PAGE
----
By on July 10, 2012

Sergio Marchionne has been one of the most prolific alarmists regarding European overcapacity, and who can blame him? The economy is in the dumps in Fiat’s home market, as well as crucial export markets, and closing a plant would come with all kinds of blowback.

According to a report from Just-Auto, there may be a solution on the horizon, involving Chrysler products built in Italy and exported back to the United States. And it’s either that, or one of Fiat’s Italian plants will have to take the bullet.  A Fiat spokesman told the publication

“Given the under-utilisation of our plants in Italy [and] in an effort to resolve that issue, the company has [been] talking with Chrysler to see if we in Italy could build Chrysler or build products for export back to the States…Chrysler is doing well and they are close to saturation point in the majority of sites we have in the US. In order to have that [US export] we have to have the unions on board – if we can’t make this work… then there is one plant too many [in] Italy.”

The FIOM, a prominent metalworkers union, refused to sign a deal with Fiat that promised increased compensation packages that were linked to enhanced flexibility at the plants – something which could seriously hamper the Fiat/Chrysler export plans. According to the Fiat spokesman, other labor unions are on board with the plan.

The U.S. export plan has been in discussion since the beginning of the year. A report by Reuters in February quoted FIOM’s National Secretary for the Auto Industry criticizing Marchionne’s plans. FIOM’s Giorgio Airaudo told the news service

“It seems worrying to me. He’s telling us that there are two Italian plants at risk if the recession continues and if his plans do not materialize…”

Marchionne wouldn’t get specific with what product would be exported, he told the Wall Street Journal that “a lot of these [Italian] plants are going to be producing for the U.S.” While other automakers are lighting their hair on fire regarding over-capacity, Marchionne has a handy escape route; American exports. Even if they aren’t as profitable as American-built vehicles, the unions are kept busy (and happy), plants are fully utilized, and the appetite for Chryslers (and hopefully, an expanded Fiat/Alfa Romeo lineup) is satiated.

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11 Comments on “Italian Made Chryslers A Possible Solution For Fiat’s Overcapacity Problem...”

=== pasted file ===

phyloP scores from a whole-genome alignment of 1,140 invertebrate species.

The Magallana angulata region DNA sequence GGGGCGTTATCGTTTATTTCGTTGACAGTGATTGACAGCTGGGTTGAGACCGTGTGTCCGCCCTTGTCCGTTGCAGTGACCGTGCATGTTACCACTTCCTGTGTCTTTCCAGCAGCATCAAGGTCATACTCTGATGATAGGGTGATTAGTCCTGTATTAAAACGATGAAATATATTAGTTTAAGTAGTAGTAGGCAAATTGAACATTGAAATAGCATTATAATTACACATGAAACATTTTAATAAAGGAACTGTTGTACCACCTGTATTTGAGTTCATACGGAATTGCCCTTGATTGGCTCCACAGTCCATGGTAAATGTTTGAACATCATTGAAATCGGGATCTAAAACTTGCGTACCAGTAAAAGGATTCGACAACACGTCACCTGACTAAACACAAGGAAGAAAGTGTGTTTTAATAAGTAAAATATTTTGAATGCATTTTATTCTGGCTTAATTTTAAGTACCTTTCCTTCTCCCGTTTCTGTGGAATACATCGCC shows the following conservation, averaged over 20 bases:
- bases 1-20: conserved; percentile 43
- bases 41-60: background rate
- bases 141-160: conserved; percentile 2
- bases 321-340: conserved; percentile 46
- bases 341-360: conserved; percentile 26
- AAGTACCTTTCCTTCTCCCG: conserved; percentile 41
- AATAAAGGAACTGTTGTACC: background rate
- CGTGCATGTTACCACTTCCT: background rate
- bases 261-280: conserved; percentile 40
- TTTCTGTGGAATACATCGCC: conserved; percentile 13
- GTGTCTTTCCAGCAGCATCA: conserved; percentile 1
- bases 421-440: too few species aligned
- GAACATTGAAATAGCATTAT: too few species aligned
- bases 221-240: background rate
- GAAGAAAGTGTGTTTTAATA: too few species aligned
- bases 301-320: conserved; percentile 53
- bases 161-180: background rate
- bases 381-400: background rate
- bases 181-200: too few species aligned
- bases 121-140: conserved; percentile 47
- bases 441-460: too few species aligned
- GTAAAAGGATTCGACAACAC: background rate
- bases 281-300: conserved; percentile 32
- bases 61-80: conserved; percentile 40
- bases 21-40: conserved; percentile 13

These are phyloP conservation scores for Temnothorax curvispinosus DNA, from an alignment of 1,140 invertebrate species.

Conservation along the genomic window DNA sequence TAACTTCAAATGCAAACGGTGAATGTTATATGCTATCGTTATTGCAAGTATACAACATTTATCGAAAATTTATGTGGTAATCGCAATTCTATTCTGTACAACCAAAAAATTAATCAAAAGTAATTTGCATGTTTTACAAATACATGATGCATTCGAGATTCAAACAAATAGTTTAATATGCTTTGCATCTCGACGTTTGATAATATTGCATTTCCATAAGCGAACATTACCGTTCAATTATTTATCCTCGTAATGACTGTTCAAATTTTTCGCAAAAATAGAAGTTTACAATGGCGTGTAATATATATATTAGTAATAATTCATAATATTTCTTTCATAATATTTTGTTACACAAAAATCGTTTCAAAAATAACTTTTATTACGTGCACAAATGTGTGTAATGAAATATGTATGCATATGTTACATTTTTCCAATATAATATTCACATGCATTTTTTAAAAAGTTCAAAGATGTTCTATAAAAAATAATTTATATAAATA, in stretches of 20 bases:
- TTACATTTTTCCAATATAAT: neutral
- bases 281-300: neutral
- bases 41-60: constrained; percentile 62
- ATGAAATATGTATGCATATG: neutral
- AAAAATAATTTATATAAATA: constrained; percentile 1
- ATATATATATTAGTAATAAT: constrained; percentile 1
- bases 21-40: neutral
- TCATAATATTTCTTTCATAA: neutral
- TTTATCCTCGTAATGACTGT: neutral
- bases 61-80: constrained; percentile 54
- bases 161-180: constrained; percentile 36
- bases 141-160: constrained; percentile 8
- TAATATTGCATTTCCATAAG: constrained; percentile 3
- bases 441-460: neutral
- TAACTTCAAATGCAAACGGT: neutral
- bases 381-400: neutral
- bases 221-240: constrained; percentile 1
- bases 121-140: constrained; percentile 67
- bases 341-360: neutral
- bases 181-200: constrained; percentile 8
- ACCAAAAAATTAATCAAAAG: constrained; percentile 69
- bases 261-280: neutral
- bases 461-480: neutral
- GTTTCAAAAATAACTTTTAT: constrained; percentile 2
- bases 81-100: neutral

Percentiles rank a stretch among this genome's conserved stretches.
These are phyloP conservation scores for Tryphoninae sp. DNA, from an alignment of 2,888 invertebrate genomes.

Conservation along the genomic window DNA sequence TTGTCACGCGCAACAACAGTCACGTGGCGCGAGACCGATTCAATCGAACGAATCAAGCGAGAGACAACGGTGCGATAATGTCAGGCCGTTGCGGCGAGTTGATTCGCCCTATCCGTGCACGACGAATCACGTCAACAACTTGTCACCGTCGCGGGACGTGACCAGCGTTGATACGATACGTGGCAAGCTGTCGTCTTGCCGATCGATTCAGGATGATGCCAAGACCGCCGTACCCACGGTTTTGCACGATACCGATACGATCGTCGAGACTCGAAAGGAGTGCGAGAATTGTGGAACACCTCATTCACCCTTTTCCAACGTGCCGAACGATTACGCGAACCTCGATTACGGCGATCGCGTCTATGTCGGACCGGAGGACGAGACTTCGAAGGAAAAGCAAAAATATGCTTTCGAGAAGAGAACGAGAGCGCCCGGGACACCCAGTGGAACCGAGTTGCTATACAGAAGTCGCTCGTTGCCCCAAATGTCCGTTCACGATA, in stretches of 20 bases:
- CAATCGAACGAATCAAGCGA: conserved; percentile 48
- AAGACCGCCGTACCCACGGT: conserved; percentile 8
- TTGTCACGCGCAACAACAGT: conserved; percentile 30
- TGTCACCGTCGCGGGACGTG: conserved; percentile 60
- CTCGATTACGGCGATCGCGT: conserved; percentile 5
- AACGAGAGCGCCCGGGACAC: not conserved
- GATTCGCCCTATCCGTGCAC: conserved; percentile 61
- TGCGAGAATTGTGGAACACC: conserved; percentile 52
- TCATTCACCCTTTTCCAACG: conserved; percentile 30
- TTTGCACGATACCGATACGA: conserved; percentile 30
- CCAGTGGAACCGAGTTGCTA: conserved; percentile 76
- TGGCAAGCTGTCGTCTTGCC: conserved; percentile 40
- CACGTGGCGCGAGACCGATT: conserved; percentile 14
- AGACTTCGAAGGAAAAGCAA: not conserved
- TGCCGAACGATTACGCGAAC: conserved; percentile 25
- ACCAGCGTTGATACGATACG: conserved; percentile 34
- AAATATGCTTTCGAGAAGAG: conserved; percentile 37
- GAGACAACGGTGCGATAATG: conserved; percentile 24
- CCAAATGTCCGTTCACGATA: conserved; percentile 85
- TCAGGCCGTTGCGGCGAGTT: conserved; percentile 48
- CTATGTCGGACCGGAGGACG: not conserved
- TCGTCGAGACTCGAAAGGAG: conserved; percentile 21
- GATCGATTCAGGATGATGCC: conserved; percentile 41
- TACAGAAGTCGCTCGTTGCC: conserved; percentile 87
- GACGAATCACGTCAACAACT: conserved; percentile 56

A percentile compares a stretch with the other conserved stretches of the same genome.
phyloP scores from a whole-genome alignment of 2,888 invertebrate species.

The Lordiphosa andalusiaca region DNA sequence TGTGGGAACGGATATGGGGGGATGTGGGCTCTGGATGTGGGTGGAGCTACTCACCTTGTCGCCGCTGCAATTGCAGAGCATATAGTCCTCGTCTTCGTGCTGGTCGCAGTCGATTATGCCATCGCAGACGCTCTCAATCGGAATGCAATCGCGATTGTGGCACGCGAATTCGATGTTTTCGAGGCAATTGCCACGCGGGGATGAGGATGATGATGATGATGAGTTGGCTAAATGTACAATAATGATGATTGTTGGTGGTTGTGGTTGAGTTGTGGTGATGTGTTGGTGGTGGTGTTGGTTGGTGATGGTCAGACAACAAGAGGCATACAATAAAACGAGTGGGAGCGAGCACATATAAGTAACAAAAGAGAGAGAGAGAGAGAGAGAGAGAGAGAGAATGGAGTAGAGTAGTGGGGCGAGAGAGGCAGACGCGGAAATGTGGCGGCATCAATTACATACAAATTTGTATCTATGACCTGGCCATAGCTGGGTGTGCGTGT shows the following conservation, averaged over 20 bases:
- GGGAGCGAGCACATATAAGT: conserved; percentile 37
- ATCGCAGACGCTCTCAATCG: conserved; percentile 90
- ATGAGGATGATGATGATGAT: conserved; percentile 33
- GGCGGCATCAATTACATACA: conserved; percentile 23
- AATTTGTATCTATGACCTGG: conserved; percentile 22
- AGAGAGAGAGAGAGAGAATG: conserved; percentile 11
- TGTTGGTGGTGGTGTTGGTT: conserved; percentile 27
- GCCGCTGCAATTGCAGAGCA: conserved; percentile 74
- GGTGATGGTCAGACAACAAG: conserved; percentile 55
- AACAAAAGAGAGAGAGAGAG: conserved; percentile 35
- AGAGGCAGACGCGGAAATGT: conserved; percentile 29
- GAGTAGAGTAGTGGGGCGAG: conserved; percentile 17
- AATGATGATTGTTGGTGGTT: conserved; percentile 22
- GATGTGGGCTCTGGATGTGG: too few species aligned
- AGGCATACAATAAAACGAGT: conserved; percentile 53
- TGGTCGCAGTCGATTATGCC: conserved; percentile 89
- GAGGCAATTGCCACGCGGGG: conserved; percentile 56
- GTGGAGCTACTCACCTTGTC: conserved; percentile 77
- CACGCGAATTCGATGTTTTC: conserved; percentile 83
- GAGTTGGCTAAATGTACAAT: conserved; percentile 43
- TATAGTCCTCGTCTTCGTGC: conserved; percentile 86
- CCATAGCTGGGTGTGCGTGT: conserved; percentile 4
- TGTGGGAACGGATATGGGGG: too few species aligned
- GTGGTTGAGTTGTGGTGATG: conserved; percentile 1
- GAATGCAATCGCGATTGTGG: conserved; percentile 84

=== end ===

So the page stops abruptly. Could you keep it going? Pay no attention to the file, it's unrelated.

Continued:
• avatar
    28-cars-later

    If the demand exists and it would not harm US operations then I say have at it. Otherwise Chrysler may just have to become the new fleet queen if they can’t move their US and Italian built iron.

    I think GM has this in mind for Opel, which is probably why they more or less killed Buick and replaced it with Opel spec’d models.

  • avatar

    If it can be done, doit. Who knows, if the plans work it could be a way for CHrysler to finally gain some sort of presence in Europe. Anyway, the crisis will eventually blow over and (crossing fingers) when it does, what then? If the plant (s) closes will Fiat have enough capacity?

    • 0 avatar
      70Cougar

      I just spent a week in the UK and Spain and I was surprised how many Chrysler products I saw. Mostly diesel Grand Cherokees, but also several 300s, Sebring convertibles, and PT Cruisers, two Wranglers, one Caravan, and one jacked up Cherokee with a snorkel.

  • avatar
    wmba

    “Italian Made Chryslers A Possibile Solution For Fiat’s Overcapacity Problem”

    Quiet possibiley so.

  • avatar
    CJinSD

    If building cars in Italy for US export is such a good idea, why don’t they build US market Fiats there?

  • avatar
    Sinistermisterman

    So much for “Imported from Detroit.”
    Seriously though, will it actually be profitable to build cars in Italy and ship them to the US? I know Bimmer and Merc can do it from Germany, but they charge huge mark ups which more than cover the additional cost… but Chrysler? I didn’t think the margins were big enough to cover such additional expense.

  • avatar
    Robert Schwartz

    Quality designed by Chrysler. Quality built by Fiat.

    What could be bad?

  • avatar
    gcorley

    I wish that Sergio Marchionne would get his story right!!

    Not long ago he was threatening to build Fiats, Alfa Romeos & Lancias in North America because of the European (particularly Italian) labor costs & conditions. OK the Euro to Dollar rate has dropped a bit since then, but not that much.

    One day he says one thing the next he says the opposite (not just on this subject!).

    • 0 avatar

      Welcome to management Italian style! Nothing, and I mean nothing, is ever written in stone. Abrupt changes, starts and stops are part of the game. At no point is a project or plan ever definite. Get used to it, as a poet once said, that’s how they roll.


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